5,5 millions for project on smart matrices for knee cartilage repair

Worldwide millions of people suffer from knee osteoarthritis Symbolic picture: Prof. Lutz Dürselen

A research project in cartilage regeneration, in which the Institute of Orthopaedic Research and Biomechanics at Ulm University participates together with partners from eight european countries, was recently financed by the European Commission with 5.5 million Euro.

Named RESTORE, the project aims to create 3D matrices incorporating smart nanomaterials to repair knee cartilage lesions thereby reducing or delaying the onset of osteoarthritis, which currently affects 242 million people worldwide.

These matrices, explains Meriem Lamghari, researcher at “Instituto de Investigação e Inovação” ( i3S) and the coordinator of this European consortium, “are tailored so that they can be implanted and fill the injury site as well as respond to the knee joint mechanical forces.

Moreover, they contain smart nanoparticles with regenerative, anti-inflammatory and anti-microbial properties.

The nanoparticles with regenerative properties can, whenever necessary, be remotely activated with non-invasive methods”. For that the project's team will develop a knee brace equipped with sensors capable of activating the nanoparticles present in the implanted matrix”.

The work developed by the Ulm University team, who will receive around 409 000 Euro, will concentrate on the biomechanical characterization of the matrices and on preclinical testing, explains Prof. Lutz Dürselen from the Institute of Orthopaedic Research and Biomechanics in Ulm.

RESTORE emerges following constructive discussions between orthopaedic surgeons, tissue engineers, materials researchers and cellular biologists to answer pressing clinical needs. Therefore, explains Meriem Lamghari, “we are proposing two matrices, one based on a polymer already clinically tested in the veterinary sector, namely in large animals, for large knee cartilage lesions; and another matrix generated using bioprinting technology, composed by cartilage cells of human origin to which we will also incorporate the smart nanoparticles. This matrix is more adequate for small lesions”.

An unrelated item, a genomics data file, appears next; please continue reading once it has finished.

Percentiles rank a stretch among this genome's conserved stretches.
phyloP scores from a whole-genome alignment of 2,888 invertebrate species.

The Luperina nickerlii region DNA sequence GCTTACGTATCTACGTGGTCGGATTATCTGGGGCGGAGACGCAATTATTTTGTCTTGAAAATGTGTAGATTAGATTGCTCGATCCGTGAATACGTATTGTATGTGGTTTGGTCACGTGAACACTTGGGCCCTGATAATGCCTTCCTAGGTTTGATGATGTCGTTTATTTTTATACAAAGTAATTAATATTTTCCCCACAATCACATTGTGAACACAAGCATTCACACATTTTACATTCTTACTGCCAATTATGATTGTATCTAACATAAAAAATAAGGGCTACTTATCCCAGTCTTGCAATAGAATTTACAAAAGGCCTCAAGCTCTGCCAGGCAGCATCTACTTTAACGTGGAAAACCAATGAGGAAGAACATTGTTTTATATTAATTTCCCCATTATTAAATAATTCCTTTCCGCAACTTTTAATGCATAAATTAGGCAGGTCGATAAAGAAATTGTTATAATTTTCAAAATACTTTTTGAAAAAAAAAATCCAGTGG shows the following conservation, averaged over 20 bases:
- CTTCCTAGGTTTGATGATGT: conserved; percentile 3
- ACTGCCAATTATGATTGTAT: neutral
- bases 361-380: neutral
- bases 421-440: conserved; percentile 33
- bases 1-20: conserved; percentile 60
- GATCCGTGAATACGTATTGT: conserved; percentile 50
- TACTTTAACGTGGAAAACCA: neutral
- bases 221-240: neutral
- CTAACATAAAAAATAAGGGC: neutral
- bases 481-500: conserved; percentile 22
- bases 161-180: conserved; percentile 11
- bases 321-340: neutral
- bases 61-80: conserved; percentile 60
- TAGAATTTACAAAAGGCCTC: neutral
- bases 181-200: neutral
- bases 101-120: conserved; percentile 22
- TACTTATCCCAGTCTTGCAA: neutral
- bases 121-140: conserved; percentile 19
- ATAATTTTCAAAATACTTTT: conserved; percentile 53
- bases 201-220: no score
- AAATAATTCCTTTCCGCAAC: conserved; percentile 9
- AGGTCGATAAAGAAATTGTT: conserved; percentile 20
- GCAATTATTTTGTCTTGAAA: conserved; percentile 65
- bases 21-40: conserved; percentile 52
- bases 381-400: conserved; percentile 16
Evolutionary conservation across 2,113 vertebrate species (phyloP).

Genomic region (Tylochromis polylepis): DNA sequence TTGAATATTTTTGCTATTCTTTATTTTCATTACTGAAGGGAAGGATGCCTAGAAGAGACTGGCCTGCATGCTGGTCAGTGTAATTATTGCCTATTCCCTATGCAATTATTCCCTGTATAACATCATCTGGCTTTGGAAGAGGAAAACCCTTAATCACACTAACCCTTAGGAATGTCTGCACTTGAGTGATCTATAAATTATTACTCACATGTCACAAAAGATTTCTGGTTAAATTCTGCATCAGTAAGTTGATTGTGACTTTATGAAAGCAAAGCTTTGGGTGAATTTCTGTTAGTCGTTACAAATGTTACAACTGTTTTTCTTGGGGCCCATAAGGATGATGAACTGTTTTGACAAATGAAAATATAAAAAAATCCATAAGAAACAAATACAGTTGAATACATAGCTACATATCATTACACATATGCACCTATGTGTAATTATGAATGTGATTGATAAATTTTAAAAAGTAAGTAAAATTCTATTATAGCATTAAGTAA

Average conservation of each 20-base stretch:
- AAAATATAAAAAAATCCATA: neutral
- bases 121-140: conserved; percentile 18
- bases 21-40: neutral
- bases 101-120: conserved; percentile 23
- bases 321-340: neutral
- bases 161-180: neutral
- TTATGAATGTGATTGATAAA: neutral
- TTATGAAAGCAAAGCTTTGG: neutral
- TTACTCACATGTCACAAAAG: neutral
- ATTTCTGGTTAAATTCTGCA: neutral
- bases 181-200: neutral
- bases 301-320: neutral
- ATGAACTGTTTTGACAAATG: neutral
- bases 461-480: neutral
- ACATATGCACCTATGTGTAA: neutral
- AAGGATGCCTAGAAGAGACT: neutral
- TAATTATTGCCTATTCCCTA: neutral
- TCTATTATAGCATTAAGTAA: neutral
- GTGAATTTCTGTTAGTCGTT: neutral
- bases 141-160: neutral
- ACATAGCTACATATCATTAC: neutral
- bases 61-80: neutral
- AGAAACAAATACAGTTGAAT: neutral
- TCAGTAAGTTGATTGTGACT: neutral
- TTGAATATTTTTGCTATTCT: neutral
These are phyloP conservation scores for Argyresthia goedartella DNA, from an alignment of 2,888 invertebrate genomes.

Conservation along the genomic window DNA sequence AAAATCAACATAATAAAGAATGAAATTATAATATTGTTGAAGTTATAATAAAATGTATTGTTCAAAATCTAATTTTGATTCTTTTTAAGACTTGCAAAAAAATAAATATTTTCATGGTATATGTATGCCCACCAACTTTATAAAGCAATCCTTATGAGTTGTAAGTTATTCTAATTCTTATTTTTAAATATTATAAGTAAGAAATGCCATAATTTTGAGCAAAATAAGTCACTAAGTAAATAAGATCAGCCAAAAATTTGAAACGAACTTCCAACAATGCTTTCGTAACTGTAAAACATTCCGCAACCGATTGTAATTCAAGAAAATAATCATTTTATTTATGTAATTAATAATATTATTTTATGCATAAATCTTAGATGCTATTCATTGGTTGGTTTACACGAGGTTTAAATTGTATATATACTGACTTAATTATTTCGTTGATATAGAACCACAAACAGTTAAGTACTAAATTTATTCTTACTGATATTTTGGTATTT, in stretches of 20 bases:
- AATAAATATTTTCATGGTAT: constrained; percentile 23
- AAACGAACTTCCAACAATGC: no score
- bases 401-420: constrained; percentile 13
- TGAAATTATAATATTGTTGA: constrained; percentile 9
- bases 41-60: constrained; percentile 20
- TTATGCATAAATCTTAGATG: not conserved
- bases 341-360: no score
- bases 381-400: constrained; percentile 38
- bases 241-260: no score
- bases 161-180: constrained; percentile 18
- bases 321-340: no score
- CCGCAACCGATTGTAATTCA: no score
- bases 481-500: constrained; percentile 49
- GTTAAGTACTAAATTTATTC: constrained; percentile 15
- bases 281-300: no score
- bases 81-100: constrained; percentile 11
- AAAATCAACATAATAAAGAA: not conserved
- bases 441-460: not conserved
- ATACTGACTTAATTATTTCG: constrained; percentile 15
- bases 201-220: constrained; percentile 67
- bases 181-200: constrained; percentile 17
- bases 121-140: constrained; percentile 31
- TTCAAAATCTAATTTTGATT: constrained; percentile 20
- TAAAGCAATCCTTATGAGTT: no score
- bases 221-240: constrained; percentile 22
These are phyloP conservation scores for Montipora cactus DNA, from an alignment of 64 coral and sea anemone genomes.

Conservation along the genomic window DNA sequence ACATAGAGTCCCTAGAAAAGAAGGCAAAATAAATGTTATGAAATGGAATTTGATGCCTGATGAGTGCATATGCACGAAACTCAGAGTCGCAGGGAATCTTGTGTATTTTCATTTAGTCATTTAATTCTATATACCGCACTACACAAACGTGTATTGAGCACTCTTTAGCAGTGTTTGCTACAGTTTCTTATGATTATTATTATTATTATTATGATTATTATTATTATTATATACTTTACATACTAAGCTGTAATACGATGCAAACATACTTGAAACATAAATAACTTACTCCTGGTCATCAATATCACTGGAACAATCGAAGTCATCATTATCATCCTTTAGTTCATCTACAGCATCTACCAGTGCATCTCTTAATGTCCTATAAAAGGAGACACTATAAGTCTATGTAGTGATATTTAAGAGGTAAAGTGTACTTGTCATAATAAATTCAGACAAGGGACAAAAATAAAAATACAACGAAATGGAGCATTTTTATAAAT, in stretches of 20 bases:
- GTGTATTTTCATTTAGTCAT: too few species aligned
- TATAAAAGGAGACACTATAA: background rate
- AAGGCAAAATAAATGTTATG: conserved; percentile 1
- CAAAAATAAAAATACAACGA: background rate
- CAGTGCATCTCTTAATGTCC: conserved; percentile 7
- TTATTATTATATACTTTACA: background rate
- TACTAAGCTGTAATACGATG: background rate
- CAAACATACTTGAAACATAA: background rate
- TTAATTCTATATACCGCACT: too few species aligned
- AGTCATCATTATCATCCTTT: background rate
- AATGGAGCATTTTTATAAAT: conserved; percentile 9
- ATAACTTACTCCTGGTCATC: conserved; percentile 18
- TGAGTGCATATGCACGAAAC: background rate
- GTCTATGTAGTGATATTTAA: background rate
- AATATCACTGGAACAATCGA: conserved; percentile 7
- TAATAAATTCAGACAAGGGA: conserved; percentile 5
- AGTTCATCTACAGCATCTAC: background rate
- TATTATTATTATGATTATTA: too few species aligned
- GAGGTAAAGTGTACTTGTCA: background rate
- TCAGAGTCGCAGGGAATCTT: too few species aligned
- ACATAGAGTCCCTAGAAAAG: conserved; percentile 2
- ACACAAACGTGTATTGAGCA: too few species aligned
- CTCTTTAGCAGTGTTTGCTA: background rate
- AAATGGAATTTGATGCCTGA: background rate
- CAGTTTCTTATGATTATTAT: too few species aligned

The consortium, which will develop the project during the next 44 months with the participation of partners from Portugal, Spain, Italy, Iceland, Norway, Sweden and Finland, will work together with the Institute of Orthopaedic Research and Biomechanics at Ulm University (Director: Prof. Anita Ignatius)

Text with material from Meriem Lamghari, Instituto de Investigação e Inovação (i3s), Universität Porto, Portugal

Prof. Dr. Lutz Dürselen: 0731/500-55333, lutz.duerselen@uni-ulm.de

Media Contact

Annika Bingmann idw - Informationsdienst Wissenschaft

Weitere Informationen:


Alle Nachrichten aus der Kategorie: Awards Funding

Zurück zur Startseite

Kommentare (0)

Schreib Kommentar

Neueste Beiträge

An artificial cell on a chip

Researchers at the University of Basel have developed a precisely controllable system for mimicking biochemical reaction cascades in cells. Using microfluidic technology, they produce miniature polymeric reaction containers equipped with…

Specific and rapid expansion of blood vessels

Nature Communications: KIT researchers identify a new mechanism to control endothelial cell size and arterial caliber – basis for better treatment of heart infarct and stroke. Upon a heart infarct…

Climate change drives plants to extinction in the Black Forest in Germany

Climate change is leaving its mark on the bog complexes of the German Black Forest. Due to rising temperatures and longer dry periods, two plant species have already gone extinct…

By continuing to use the site, you agree to the use of cookies. more information

The cookie settings on this website are set to "allow cookies" to give you the best browsing experience possible. If you continue to use this website without changing your cookie settings or you click "Accept" below then you are consenting to this.